In this case, the Court of Appeals applies a narrow interpretation to the defined term “occupying” in the insurance policy under consideration, which was defined to include “in, upon, getting in, on, out or off” of the vehicle. The Court of Appeals majority (Judges Whitbeck and Sawyer) applied a narrow definition to exclude coverage for a tow truck operator who was seriously injured when he was struck by another car while operating the tow-truck’s PTO apparatus to pull a police cruiser from a ditch. The insurer of the automobile that struck the plaintiff settled for the $100,000 policy limits. The plaintiff then sought to invoke the uninsured / underinsured endorsement on the tow-truck’s policy. That policy provided $1,000,000 in coverage.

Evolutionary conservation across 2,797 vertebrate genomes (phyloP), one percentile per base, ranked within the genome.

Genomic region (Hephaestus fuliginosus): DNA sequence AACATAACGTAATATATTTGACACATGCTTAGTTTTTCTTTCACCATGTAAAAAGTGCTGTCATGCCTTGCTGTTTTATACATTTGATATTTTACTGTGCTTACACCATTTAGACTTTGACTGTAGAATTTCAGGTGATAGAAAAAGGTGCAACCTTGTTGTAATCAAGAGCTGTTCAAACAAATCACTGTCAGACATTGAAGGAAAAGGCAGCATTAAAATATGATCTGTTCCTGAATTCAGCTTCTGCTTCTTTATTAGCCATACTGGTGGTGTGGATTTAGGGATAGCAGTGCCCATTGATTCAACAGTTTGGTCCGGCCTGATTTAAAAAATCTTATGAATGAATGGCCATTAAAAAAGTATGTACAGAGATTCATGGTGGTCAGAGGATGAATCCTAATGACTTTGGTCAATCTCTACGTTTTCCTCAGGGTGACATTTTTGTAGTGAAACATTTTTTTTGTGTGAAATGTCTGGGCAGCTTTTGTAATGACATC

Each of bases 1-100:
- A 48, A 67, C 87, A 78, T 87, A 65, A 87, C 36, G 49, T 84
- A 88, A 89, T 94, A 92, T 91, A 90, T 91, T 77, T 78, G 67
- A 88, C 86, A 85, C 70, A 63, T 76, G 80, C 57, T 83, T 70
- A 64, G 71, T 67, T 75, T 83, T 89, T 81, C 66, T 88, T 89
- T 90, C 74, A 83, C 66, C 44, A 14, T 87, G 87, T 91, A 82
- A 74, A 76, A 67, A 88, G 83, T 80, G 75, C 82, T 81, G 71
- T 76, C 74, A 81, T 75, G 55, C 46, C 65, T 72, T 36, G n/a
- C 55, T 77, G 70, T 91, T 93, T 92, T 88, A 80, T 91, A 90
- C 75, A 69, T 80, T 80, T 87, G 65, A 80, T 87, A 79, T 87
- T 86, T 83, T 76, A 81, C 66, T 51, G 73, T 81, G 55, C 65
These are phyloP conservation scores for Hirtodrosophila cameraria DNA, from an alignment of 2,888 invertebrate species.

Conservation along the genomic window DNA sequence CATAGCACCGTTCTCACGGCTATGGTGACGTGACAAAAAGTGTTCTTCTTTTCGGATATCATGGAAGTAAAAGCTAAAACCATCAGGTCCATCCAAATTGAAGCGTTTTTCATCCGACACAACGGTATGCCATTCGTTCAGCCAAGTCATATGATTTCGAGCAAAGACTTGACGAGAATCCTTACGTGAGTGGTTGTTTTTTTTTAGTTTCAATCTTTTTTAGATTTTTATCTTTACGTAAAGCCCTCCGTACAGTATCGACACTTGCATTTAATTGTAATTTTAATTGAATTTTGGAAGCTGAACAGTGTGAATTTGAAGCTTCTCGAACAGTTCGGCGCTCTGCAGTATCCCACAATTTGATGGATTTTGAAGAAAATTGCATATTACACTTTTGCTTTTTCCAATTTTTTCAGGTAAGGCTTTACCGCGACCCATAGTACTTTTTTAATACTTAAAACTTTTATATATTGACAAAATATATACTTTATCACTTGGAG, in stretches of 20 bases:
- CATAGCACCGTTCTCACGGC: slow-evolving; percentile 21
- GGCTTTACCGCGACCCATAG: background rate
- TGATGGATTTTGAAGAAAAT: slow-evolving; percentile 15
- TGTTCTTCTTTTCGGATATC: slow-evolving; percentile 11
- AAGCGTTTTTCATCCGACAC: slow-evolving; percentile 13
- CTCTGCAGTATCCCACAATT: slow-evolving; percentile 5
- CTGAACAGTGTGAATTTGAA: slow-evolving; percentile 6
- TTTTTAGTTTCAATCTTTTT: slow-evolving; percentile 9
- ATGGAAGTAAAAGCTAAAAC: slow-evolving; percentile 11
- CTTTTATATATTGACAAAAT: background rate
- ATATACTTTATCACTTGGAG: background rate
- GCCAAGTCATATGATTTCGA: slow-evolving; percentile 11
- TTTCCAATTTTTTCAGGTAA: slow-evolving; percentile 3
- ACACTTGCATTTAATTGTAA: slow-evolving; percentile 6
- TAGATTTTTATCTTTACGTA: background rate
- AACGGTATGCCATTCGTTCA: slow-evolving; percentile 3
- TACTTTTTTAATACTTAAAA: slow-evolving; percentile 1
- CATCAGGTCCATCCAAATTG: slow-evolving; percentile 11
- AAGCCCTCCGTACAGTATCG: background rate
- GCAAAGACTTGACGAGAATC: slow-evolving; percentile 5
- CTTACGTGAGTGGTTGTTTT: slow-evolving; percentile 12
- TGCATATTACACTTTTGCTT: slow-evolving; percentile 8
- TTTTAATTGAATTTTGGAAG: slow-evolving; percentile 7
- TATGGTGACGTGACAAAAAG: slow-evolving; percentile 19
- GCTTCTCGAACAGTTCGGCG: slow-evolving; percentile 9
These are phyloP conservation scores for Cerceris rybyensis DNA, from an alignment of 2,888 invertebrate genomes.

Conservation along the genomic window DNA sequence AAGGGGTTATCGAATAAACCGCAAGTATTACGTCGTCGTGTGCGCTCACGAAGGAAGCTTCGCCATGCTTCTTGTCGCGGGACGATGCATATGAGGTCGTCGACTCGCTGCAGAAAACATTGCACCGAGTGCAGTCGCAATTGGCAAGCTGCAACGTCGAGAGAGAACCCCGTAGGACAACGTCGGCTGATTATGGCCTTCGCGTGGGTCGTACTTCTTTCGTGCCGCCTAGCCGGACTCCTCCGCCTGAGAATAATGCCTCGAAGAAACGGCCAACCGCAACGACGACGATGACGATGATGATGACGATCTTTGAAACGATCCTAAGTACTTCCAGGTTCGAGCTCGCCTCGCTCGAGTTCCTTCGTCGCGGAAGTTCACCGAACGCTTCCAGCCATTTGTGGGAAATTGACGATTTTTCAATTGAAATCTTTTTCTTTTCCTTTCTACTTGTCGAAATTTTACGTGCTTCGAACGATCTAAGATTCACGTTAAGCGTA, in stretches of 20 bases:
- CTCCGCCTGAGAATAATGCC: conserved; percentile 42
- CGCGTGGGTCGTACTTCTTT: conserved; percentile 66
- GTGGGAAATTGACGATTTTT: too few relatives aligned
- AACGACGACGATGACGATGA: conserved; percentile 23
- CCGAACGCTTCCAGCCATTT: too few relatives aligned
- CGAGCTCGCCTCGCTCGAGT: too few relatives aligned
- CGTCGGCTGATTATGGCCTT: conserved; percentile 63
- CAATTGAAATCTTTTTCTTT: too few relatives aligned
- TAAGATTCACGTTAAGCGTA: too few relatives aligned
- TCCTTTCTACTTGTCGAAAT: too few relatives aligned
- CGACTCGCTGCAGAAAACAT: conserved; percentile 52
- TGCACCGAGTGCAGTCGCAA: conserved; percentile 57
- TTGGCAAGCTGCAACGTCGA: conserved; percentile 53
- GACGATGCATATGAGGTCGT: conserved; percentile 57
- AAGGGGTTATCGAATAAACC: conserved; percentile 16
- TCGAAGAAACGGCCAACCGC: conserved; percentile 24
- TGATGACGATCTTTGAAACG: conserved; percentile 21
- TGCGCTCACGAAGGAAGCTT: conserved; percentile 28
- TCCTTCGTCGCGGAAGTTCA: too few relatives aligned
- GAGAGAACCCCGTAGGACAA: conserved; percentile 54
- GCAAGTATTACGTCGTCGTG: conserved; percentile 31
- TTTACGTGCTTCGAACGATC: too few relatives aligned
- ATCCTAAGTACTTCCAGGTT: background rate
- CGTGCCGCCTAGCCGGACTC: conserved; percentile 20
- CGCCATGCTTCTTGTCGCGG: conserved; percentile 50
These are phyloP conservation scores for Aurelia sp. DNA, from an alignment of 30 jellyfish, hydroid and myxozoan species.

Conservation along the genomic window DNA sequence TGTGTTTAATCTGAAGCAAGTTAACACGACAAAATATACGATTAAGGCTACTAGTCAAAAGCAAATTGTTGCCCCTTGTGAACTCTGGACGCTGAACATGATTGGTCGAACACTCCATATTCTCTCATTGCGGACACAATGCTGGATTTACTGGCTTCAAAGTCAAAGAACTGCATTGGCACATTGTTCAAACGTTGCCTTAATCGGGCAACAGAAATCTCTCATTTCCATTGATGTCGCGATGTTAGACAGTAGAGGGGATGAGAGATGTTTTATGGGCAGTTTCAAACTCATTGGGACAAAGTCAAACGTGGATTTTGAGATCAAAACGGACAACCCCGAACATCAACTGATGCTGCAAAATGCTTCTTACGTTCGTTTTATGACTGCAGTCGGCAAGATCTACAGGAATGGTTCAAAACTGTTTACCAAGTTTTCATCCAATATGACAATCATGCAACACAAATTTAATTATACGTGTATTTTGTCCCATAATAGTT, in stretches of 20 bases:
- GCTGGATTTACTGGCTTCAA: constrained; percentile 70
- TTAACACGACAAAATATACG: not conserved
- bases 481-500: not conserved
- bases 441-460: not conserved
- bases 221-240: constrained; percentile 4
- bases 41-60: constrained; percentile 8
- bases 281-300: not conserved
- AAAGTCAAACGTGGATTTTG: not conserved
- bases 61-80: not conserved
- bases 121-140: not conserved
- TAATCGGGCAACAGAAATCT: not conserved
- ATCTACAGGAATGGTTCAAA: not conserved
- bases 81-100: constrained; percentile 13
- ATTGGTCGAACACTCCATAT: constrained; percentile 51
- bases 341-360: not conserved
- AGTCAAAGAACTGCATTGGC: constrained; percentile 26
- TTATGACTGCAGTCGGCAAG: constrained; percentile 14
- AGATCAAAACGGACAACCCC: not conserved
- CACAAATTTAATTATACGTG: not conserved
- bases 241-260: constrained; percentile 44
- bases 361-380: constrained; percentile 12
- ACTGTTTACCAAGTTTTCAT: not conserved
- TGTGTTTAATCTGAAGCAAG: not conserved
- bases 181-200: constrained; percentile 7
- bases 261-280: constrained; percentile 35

The dissent (Judge M.J. Kelly) makes a good argument that based on prior precedent (the Michigan Supreme Court decision in Rednour v. Hastings, 468 Mich 241 (2003) and subsequent case law by the Supreme Court and Court of Appeals, particularly in Rohlman v. Hawkeye (On Remand), 207 Mich App 334 (1994)) and the fact that the plaintiff was leaning on and using the truck for support at the time he was operating the PTO to pull the cruiser from the ditch meant that he was “occupying” the vehicle for purposes of the underinsured / uninsured endorsement.
This is a published opinion with a 2-1 majority. Read it here: Westfield v. Ken’s